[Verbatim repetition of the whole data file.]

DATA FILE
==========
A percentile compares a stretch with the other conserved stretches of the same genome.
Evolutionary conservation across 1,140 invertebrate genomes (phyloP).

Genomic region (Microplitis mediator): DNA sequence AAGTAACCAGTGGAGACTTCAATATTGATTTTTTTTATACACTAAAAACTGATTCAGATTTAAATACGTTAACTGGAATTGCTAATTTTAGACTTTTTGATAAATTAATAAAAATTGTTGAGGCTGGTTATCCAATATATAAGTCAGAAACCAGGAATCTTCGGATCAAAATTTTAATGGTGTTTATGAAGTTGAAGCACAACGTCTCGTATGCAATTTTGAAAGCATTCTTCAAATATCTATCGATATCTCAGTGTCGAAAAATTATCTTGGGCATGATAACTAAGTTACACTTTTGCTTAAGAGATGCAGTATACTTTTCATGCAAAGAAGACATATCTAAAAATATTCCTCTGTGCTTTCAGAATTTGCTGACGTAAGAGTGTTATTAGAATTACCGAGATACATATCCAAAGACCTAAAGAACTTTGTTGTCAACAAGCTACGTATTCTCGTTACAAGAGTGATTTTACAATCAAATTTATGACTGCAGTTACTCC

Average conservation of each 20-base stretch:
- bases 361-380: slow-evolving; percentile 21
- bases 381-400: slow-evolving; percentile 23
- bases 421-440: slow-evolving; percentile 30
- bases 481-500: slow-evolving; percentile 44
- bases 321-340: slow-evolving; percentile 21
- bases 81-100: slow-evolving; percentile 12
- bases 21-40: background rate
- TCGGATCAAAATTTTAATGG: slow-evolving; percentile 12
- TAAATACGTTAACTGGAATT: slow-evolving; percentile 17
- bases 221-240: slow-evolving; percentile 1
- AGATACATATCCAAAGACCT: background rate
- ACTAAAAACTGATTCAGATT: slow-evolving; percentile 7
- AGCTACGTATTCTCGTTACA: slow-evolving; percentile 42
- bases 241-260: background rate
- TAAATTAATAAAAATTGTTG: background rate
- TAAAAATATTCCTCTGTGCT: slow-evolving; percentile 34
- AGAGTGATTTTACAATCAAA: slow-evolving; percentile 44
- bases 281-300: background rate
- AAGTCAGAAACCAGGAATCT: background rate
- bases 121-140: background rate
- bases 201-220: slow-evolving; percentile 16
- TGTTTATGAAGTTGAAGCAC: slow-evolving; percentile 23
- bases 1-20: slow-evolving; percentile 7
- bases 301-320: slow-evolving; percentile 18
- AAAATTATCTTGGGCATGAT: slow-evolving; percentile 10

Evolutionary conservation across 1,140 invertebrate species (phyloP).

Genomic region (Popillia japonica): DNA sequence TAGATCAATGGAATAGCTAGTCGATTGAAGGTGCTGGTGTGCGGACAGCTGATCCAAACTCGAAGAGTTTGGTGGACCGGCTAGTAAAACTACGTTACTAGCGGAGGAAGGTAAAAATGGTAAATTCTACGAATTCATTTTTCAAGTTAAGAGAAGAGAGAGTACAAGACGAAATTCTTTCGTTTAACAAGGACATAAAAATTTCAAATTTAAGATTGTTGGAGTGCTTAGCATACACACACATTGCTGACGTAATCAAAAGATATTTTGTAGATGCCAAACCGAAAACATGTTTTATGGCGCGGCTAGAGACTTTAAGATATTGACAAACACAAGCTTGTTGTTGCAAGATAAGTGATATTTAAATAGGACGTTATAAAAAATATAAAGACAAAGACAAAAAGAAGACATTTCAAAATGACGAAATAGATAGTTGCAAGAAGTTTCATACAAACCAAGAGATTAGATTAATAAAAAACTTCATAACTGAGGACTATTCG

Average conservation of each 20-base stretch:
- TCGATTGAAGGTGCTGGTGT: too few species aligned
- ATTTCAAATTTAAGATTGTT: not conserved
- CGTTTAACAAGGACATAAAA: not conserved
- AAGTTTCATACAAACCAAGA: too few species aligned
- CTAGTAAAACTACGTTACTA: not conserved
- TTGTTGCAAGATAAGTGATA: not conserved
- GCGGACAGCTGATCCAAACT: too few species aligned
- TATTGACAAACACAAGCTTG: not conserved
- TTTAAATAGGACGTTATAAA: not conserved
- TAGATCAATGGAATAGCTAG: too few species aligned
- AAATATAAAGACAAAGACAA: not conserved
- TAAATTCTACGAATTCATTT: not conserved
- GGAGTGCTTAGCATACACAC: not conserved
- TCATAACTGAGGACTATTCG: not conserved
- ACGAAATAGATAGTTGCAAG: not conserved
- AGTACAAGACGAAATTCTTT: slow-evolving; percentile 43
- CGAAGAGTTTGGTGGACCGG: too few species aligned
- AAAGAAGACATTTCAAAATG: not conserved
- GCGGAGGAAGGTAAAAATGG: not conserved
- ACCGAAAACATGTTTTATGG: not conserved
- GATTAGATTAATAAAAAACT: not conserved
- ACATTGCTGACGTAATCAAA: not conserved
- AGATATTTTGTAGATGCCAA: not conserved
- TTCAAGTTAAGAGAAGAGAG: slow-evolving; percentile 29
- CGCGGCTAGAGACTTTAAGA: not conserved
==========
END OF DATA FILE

A percentile compares a stretch with the other conserved stretches of the same genome.
Evolutionary conservation across 1,140 invertebrate genomes (phyloP).

Genomic region (Microplitis mediator): DNA sequence AAGTAACCAGTGGAGACTTCAATATTGATTTTTTTTATACACTAAAAACTGATTCAGATTTAAATACGTTAACTGGAATTGCTAATTTTAGACTTTTTGATAAATTAATAAAAATTGTTGAGGCTGGTTATCCAATATATAAGTCAGAAACCAGGAATCTTCGGATCAAAATTTTAATGGTGTTTATGAAGTTGAAGCACAACGTCTCGTATGCAATTTTGAAAGCATTCTTCAAATATCTATCGATATCTCAGTGTCGAAAAATTATCTTGGGCATGATAACTAAGTTACACTTTTGCTTAAGAGATGCAGTATACTTTTCATGCAAAGAAGACATATCTAAAAATATTCCTCTGTGCTTTCAGAATTTGCTGACGTAAGAGTGTTATTAGAATTACCGAGATACATATCCAAAGACCTAAAGAACTTTGTTGTCAACAAGCTACGTATTCTCGTTACAAGAGTGATTTTACAATCAAATTTATGACTGCAGTTACTCC

Average conservation of each 20-base stretch:
- bases 361-380: slow-evolving; percentile 21
- bases 381-400: slow-evolving; percentile 23
- bases 421-440: slow-evolving; percentile 30
- bases 481-500: slow-evolving; percentile 44
- bases 321-340: slow-evolving; percentile 21
- bases 81-100: slow-evolving; percentile 12
- bases 21-40: background rate
- TCGGATCAAAATTTTAATGG: slow-evolving; percentile 12
- TAAATACGTTAACTGGAATT: slow-evolving; percentile 17
- bases 221-240: slow-evolving; percentile 1
- AGATACATATCCAAAGACCT: background rate
- ACTAAAAACTGATTCAGATT: slow-evolving; percentile 7
- AGCTACGTATTCTCGTTACA: slow-evolving; percentile 42
- bases 241-260: background rate
- TAAATTAATAAAAATTGTTG: background rate
- TAAAAATATTCCTCTGTGCT: slow-evolving; percentile 34
- AGAGTGATTTTACAATCAAA: slow-evolving; percentile 44
- bases 281-300: background rate
- AAGTCAGAAACCAGGAATCT: background rate
- bases 121-140: background rate
- bases 201-220: slow-evolving; percentile 16
- TGTTTATGAAGTTGAAGCAC: slow-evolving; percentile 23
- bases 1-20: slow-evolving; percentile 7
- bases 301-320: slow-evolving; percentile 18
- AAAATTATCTTGGGCATGAT: slow-evolving; percentile 10

Evolutionary conservation across 1,140 invertebrate species (phyloP).

Genomic region (Popillia japonica): DNA sequence TAGATCAATGGAATAGCTAGTCGATTGAAGGTGCTGGTGTGCGGACAGCTGATCCAAACTCGAAGAGTTTGGTGGACCGGCTAGTAAAACTACGTTACTAGCGGAGGAAGGTAAAAATGGTAAATTCTACGAATTCATTTTTCAAGTTAAGAGAAGAGAGAGTACAAGACGAAATTCTTTCGTTTAACAAGGACATAAAAATTTCAAATTTAAGATTGTTGGAGTGCTTAGCATACACACACATTGCTGACGTAATCAAAAGATATTTTGTAGATGCCAAACCGAAAACATGTTTTATGGCGCGGCTAGAGACTTTAAGATATTGACAAACACAAGCTTGTTGTTGCAAGATAAGTGATATTTAAATAGGACGTTATAAAAAATATAAAGACAAAGACAAAAAGAAGACATTTCAAAATGACGAAATAGATAGTTGCAAGAAGTTTCATACAAACCAAGAGATTAGATTAATAAAAAACTTCATAACTGAGGACTATTCG

Average conservation of each 20-base stretch:
- TCGATTGAAGGTGCTGGTGT: too few species aligned
- ATTTCAAATTTAAGATTGTT: not conserved
- CGTTTAACAAGGACATAAAA: not conserved
- AAGTTTCATACAAACCAAGA: too few species aligned
- CTAGTAAAACTACGTTACTA: not conserved
- TTGTTGCAAGATAAGTGATA: not conserved
- GCGGACAGCTGATCCAAACT: too few species aligned
- TATTGACAAACACAAGCTTG: not conserved
- TTTAAATAGGACGTTATAAA: not conserved
- TAGATCAATGGAATAGCTAG: too few species aligned
- AAATATAAAGACAAAGACAA: not conserved
- TAAATTCTACGAATTCATTT: not conserved
- GGAGTGCTTAGCATACACAC: not conserved
- TCATAACTGAGGACTATTCG: not conserved
- ACGAAATAGATAGTTGCAAG: not conserved
- AGTACAAGACGAAATTCTTT: slow-evolving; percentile 43
- CGAAGAGTTTGGTGGACCGG: too few species aligned
- AAAGAAGACATTTCAAAATG: not conserved
- GCGGAGGAAGGTAAAAATGG: not conserved
- ACCGAAAACATGTTTTATGG: not conserved
- GATTAGATTAATAAAAAACT: not conserved
- ACATTGCTGACGTAATCAAA: not conserved
- AGATATTTTGTAGATGCCAA: not conserved
- TTCAAGTTAAGAGAAGAGAG: slow-evolving; percentile 29
- CGCGGCTAGAGACTTTAAGA: not conserved